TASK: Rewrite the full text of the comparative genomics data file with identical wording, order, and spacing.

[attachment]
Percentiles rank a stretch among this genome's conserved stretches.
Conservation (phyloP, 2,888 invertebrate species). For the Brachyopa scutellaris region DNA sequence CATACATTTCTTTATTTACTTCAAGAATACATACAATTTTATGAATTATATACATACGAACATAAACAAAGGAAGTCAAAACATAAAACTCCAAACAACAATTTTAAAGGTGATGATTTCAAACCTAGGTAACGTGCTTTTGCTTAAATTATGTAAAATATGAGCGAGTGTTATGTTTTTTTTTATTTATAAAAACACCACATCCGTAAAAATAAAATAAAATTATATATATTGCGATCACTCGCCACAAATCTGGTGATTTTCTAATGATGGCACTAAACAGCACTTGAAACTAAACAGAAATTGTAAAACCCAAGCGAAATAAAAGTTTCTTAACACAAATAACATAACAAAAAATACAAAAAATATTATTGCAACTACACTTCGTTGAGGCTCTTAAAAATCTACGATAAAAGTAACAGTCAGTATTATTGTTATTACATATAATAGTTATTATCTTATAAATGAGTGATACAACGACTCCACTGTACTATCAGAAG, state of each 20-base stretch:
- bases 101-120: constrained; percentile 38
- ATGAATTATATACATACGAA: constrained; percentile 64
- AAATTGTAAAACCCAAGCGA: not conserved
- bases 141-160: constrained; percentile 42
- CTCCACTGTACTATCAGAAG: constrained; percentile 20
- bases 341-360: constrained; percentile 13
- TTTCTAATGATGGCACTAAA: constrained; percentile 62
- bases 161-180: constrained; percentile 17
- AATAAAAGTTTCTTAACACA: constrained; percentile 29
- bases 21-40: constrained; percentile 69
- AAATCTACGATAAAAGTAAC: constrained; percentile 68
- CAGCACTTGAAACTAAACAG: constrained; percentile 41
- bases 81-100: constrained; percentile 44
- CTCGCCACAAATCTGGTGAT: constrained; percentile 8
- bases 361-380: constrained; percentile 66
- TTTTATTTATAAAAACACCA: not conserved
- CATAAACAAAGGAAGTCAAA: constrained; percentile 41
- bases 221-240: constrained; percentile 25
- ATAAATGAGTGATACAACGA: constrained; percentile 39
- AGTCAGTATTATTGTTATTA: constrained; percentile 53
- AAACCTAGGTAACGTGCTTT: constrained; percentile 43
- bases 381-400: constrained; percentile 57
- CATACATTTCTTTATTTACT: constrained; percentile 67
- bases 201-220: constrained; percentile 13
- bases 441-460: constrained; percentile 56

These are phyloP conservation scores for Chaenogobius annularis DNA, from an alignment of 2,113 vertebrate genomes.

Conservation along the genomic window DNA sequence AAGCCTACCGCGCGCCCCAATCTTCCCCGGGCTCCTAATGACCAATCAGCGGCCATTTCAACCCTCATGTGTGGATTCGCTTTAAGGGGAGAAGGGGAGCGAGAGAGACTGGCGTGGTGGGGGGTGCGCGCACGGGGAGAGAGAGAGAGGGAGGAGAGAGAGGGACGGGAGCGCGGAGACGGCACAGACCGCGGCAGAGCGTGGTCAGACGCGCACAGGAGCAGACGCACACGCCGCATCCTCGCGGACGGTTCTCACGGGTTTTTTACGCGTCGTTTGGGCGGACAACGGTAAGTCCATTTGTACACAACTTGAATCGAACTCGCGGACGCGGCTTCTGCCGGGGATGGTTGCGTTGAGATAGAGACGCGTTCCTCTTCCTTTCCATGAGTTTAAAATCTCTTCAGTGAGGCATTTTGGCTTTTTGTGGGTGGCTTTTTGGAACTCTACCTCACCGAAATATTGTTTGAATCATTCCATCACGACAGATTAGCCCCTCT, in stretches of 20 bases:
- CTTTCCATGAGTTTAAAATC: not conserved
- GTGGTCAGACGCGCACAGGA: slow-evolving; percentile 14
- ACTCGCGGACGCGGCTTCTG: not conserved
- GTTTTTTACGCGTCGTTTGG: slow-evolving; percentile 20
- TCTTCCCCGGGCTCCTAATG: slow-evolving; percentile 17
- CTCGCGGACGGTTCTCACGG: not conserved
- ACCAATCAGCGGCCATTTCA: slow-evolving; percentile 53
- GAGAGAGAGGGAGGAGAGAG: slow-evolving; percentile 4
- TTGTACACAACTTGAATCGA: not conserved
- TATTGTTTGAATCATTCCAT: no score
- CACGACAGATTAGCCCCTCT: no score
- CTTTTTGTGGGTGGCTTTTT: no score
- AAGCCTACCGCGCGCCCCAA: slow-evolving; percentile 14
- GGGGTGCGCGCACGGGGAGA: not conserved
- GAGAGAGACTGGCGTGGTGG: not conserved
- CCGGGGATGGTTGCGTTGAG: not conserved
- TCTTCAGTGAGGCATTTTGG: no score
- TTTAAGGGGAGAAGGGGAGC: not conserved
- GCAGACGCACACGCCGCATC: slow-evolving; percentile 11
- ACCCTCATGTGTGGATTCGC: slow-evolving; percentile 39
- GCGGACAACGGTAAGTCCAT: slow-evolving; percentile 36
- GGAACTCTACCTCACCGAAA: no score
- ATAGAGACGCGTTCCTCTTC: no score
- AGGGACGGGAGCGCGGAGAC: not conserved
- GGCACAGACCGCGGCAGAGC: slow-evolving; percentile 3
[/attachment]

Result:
Percentiles rank a stretch among this genome's conserved stretches.
Conservation (phyloP, 2,888 invertebrate species). For the Brachyopa scutellaris region DNA sequence CATACATTTCTTTATTTACTTCAAGAATACATACAATTTTATGAATTATATACATACGAACATAAACAAAGGAAGTCAAAACATAAAACTCCAAACAACAATTTTAAAGGTGATGATTTCAAACCTAGGTAACGTGCTTTTGCTTAAATTATGTAAAATATGAGCGAGTGTTATGTTTTTTTTTATTTATAAAAACACCACATCCGTAAAAATAAAATAAAATTATATATATTGCGATCACTCGCCACAAATCTGGTGATTTTCTAATGATGGCACTAAACAGCACTTGAAACTAAACAGAAATTGTAAAACCCAAGCGAAATAAAAGTTTCTTAACACAAATAACATAACAAAAAATACAAAAAATATTATTGCAACTACACTTCGTTGAGGCTCTTAAAAATCTACGATAAAAGTAACAGTCAGTATTATTGTTATTACATATAATAGTTATTATCTTATAAATGAGTGATACAACGACTCCACTGTACTATCAGAAG, state of each 20-base stretch:
- bases 101-120: constrained; percentile 38
- ATGAATTATATACATACGAA: constrained; percentile 64
- AAATTGTAAAACCCAAGCGA: not conserved
- bases 141-160: constrained; percentile 42
- CTCCACTGTACTATCAGAAG: constrained; percentile 20
- bases 341-360: constrained; percentile 13
- TTTCTAATGATGGCACTAAA: constrained; percentile 62
- bases 161-180: constrained; percentile 17
- AATAAAAGTTTCTTAACACA: constrained; percentile 29
- bases 21-40: constrained; percentile 69
- AAATCTACGATAAAAGTAAC: constrained; percentile 68
- CAGCACTTGAAACTAAACAG: constrained; percentile 41
- bases 81-100: constrained; percentile 44
- CTCGCCACAAATCTGGTGAT: constrained; percentile 8
- bases 361-380: constrained; percentile 66
- TTTTATTTATAAAAACACCA: not conserved
- CATAAACAAAGGAAGTCAAA: constrained; percentile 41
- bases 221-240: constrained; percentile 25
- ATAAATGAGTGATACAACGA: constrained; percentile 39
- AGTCAGTATTATTGTTATTA: constrained; percentile 53
- AAACCTAGGTAACGTGCTTT: constrained; percentile 43
- bases 381-400: constrained; percentile 57
- CATACATTTCTTTATTTACT: constrained; percentile 67
- bases 201-220: constrained; percentile 13
- bases 441-460: constrained; percentile 56

These are phyloP conservation scores for Chaenogobius annularis DNA, from an alignment of 2,113 vertebrate genomes.

Conservation along the genomic window DNA sequence AAGCCTACCGCGCGCCCCAATCTTCCCCGGGCTCCTAATGACCAATCAGCGGCCATTTCAACCCTCATGTGTGGATTCGCTTTAAGGGGAGAAGGGGAGCGAGAGAGACTGGCGTGGTGGGGGGTGCGCGCACGGGGAGAGAGAGAGAGGGAGGAGAGAGAGGGACGGGAGCGCGGAGACGGCACAGACCGCGGCAGAGCGTGGTCAGACGCGCACAGGAGCAGACGCACACGCCGCATCCTCGCGGACGGTTCTCACGGGTTTTTTACGCGTCGTTTGGGCGGACAACGGTAAGTCCATTTGTACACAACTTGAATCGAACTCGCGGACGCGGCTTCTGCCGGGGATGGTTGCGTTGAGATAGAGACGCGTTCCTCTTCCTTTCCATGAGTTTAAAATCTCTTCAGTGAGGCATTTTGGCTTTTTGTGGGTGGCTTTTTGGAACTCTACCTCACCGAAATATTGTTTGAATCATTCCATCACGACAGATTAGCCCCTCT, in stretches of 20 bases:
- CTTTCCATGAGTTTAAAATC: not conserved
- GTGGTCAGACGCGCACAGGA: slow-evolving; percentile 14
- ACTCGCGGACGCGGCTTCTG: not conserved
- GTTTTTTACGCGTCGTTTGG: slow-evolving; percentile 20
- TCTTCCCCGGGCTCCTAATG: slow-evolving; percentile 17
- CTCGCGGACGGTTCTCACGG: not conserved
- ACCAATCAGCGGCCATTTCA: slow-evolving; percentile 53
- GAGAGAGAGGGAGGAGAGAG: slow-evolving; percentile 4
- TTGTACACAACTTGAATCGA: not conserved
- TATTGTTTGAATCATTCCAT: no score
- CACGACAGATTAGCCCCTCT: no score
- CTTTTTGTGGGTGGCTTTTT: no score
- AAGCCTACCGCGCGCCCCAA: slow-evolving; percentile 14
- GGGGTGCGCGCACGGGGAGA: not conserved
- GAGAGAGACTGGCGTGGTGG: not conserved
- CCGGGGATGGTTGCGTTGAG: not conserved
- TCTTCAGTGAGGCATTTTGG: no score
- TTTAAGGGGAGAAGGGGAGC: not conserved
- GCAGACGCACACGCCGCATC: slow-evolving; percentile 11
- ACCCTCATGTGTGGATTCGC: slow-evolving; percentile 39
- GCGGACAACGGTAAGTCCAT: slow-evolving; percentile 36
- GGAACTCTACCTCACCGAAA: no score
- ATAGAGACGCGTTCCTCTTC: no score
- AGGGACGGGAGCGCGGAGAC: not conserved
- GGCACAGACCGCGGCAGAGC: slow-evolving; percentile 3